How to Hold an Audition

Posted On September 10, 2007

Each year The Film School holds two open auditions. It’s a really good idea. Anyone can come in. They fill out a form with their information and acting experience, get a head shot, and act out a scene that’s recorded. This is inputted into a database and compiled in a large binder, so when it comes time to cast our films, we just go to the database and enter some parameters (male 20-30), watch the potential candidates audition video and call back anyone we’re interested in.

We’re all assigned a different job. Yesterday I directed one of the auditions. The format we use is a pretty good format for any audition.

  • Slate the beginning. Have the actor slate the beginning of the tape with their name and phone number.
  • Have the actor go through the scene. We would have the actor perform the scene however they interpreted it. Since you would be auditioning your own script, you might offer a little about the character or what you want before they start. Keep the camera fairly wide.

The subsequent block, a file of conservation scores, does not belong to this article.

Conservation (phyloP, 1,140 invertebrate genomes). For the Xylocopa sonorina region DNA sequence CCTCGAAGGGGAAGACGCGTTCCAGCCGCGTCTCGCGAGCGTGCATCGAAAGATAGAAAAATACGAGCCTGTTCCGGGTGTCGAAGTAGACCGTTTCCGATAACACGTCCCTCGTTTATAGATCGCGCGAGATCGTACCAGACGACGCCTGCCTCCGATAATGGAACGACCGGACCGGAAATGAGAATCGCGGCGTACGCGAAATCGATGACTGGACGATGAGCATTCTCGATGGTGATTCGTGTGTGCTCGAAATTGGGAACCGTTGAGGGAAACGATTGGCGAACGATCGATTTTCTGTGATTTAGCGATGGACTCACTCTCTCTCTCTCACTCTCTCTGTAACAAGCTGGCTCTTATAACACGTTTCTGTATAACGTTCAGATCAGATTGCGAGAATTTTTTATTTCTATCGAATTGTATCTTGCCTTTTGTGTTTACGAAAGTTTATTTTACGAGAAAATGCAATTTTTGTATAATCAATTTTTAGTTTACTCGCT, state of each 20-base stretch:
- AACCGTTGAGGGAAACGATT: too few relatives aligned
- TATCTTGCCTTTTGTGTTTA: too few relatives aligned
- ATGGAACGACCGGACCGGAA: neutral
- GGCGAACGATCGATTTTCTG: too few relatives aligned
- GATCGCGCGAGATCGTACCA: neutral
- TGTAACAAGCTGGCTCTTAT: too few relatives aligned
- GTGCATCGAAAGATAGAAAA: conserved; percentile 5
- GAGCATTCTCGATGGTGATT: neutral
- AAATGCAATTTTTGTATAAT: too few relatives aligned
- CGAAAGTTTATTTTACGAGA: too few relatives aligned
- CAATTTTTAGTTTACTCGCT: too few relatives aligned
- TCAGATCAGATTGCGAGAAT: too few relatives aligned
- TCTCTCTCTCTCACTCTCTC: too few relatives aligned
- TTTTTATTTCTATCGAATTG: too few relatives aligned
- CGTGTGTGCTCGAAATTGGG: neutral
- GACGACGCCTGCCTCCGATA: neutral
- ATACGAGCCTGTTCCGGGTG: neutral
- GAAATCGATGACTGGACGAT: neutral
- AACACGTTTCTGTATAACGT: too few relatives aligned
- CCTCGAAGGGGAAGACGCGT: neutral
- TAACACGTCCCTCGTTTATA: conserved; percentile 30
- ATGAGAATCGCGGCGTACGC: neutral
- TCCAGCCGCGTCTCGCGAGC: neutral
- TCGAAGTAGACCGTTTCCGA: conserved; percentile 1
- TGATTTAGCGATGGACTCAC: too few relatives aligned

• Re-direct the actor. Give them some new direction, even if the first reading was great. You want to make sure they can take direction. At the audition countless people would read exactly the same as before. Zoom in for a medium close-up.

That’s it. We would only do the scene twice for time reasons, but you might want to work with the actor a little more.

Some audition tales: One woman sang for her audition, but when I asked her if she wanted to do another song (since I don’t know how to re-direct singing) she would talk in the lowest whisper because the camera was still rolling. Another guy was making casual conversation with me before he just jumped into his monologue, throwing me off guard. A few guys did a scene from The Bourne Supremacy, but I wouldn’t trust them to take down a Macy’s security guard. The best audition was a little kid, who after reading his scene, performed a sword fighting ballet with a sword he brought.

Written by Joey Daoud

Joey Daoud is an award-winning documentary producer. When not filming he likes to climb mountains and brew coffee.

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2 Comments

  1. C47

    It definitely stood out. Actually, I think whoever copied the footage to DVD cut out that part. Very sad.